We do know that miRNAs impact the immune system and cellular growth/development. miRNAs appear to mostly turn down gene activity and are being studied for their role in cancer, cardiac, and mental illnesses. [As an aside, I would say that the link to mental illness is sensible given the connections being proposed between infections and onset of schizophrenia or PANDAS with tics, to name a few.]
This week’s Science (Science 27 November 2009: 1284-1287) magazine contained a product summary for various technologies that are currently used for commercial miRNA microarrays: microfluidics, electronics, and Tailored DNA. This product summary conveniently lists several major players along with their websites, which you may find interesting.
Our omics R&D team creates component “readers” for various technology platforms to facilitate ease of analysis. I would be very interested in knowing which technology you feel is the most reliable now, and which you see as most promising 3 years from now. It appears that each technology has its own strength and weaknesses and the utility is also strongly based on the use case. I welcome your comments.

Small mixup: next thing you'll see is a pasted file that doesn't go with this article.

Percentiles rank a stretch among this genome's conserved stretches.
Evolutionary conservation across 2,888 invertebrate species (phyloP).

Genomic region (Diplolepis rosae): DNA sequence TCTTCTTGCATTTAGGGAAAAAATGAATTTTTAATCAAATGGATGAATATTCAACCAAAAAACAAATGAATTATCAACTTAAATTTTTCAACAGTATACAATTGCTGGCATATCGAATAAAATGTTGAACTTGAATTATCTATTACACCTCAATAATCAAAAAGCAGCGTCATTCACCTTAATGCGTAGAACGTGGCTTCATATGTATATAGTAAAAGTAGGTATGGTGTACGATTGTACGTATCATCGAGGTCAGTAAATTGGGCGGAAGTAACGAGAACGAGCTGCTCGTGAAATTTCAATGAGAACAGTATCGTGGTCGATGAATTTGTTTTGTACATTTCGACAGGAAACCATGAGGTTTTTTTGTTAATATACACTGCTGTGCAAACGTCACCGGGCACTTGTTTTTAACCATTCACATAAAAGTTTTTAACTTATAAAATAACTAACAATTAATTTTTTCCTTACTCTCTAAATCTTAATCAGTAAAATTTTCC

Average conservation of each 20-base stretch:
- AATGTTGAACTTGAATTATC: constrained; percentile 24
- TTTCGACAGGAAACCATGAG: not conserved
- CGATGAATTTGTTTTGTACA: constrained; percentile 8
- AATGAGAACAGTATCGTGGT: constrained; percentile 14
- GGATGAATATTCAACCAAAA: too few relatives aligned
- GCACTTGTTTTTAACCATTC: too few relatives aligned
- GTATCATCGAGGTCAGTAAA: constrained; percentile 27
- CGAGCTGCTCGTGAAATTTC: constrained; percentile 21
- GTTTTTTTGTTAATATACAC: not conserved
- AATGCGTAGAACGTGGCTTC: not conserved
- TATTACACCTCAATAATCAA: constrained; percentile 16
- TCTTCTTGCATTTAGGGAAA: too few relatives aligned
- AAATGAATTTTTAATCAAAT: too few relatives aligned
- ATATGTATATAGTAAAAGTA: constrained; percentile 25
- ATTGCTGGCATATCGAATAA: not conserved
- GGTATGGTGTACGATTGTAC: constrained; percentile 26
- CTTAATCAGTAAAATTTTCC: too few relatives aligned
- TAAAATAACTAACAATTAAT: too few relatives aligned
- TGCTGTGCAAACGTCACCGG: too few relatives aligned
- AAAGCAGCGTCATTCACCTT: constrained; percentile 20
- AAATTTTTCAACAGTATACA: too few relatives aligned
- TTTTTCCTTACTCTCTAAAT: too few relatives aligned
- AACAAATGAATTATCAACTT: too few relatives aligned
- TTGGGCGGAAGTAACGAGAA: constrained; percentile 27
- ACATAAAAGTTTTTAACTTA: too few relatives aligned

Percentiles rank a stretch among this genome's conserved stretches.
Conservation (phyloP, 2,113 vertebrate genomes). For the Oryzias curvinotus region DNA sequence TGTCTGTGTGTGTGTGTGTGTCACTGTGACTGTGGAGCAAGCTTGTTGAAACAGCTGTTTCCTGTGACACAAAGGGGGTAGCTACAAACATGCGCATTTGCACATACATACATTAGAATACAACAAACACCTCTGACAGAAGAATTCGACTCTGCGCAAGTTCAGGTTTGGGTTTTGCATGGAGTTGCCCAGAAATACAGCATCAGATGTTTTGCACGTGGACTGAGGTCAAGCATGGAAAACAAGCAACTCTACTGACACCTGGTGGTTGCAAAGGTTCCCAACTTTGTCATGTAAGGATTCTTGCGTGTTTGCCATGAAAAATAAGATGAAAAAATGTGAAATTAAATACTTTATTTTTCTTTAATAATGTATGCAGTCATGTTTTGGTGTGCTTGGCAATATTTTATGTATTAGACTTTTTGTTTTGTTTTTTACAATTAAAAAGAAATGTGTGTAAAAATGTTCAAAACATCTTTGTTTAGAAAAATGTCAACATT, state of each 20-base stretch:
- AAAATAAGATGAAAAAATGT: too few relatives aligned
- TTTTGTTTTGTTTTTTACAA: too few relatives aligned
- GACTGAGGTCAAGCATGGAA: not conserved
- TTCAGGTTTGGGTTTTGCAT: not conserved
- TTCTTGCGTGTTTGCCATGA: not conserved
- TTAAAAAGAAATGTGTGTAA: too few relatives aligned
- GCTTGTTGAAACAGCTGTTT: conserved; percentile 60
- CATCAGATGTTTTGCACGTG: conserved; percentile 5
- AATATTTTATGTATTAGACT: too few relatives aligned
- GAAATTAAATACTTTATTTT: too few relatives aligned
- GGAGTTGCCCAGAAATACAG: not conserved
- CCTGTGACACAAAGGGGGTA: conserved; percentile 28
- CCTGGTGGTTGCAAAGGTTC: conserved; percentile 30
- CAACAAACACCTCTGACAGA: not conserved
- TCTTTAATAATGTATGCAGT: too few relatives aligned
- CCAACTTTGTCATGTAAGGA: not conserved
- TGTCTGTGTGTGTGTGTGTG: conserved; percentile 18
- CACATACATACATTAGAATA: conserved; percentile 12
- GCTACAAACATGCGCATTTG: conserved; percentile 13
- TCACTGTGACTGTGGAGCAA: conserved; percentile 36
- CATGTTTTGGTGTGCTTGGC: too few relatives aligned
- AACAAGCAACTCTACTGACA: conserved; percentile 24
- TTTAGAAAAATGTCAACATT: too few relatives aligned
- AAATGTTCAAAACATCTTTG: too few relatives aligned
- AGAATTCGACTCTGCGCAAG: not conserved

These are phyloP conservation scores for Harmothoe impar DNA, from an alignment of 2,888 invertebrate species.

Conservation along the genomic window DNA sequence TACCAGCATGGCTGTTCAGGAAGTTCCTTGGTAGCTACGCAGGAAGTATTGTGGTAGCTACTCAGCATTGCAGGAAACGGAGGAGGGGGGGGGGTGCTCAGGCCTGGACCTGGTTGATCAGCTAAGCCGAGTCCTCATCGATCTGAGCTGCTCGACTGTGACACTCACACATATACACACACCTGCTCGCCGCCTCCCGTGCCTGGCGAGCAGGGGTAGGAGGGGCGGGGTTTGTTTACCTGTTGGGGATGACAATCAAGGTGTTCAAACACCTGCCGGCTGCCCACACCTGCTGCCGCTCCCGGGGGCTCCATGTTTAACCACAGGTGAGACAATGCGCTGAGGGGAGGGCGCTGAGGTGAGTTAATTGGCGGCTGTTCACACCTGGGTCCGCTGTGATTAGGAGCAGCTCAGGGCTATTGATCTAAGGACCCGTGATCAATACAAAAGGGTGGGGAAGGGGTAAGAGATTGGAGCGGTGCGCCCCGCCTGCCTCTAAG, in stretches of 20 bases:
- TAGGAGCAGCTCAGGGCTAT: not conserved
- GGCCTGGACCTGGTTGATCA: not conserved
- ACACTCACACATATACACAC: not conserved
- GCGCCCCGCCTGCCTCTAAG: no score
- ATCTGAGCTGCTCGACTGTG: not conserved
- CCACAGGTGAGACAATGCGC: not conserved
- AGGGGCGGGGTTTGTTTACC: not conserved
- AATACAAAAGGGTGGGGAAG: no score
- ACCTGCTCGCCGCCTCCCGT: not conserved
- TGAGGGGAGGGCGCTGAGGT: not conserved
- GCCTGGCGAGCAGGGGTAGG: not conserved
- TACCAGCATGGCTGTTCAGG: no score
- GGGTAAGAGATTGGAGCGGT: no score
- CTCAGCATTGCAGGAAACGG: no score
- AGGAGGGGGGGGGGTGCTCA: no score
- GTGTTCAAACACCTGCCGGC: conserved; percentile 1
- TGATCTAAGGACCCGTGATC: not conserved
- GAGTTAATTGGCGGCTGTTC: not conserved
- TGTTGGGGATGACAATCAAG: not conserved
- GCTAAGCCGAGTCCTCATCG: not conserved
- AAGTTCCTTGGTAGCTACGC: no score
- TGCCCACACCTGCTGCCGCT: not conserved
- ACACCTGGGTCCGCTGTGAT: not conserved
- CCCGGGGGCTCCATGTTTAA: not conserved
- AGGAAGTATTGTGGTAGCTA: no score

I started the Thanksgiving Week thankful that it was a short week. It needed to be short to recover from the action packed agenda at the 2009 Chemical and Biological Science and Technology Conference in Dallas the week prior. The conference was a huge success on many different levels. Although, the conference has been ongoing for the last few years, this was a first time combination of physical science and medicinal disciplines and to the credit of the conference organizers, it was well done! There were over 1400 people in attendance with over 600 poster presentations and countless oral presentations; however, even with the number of people and logistical challenges that existed, this was one of the best events I have attended (and I have attended a few).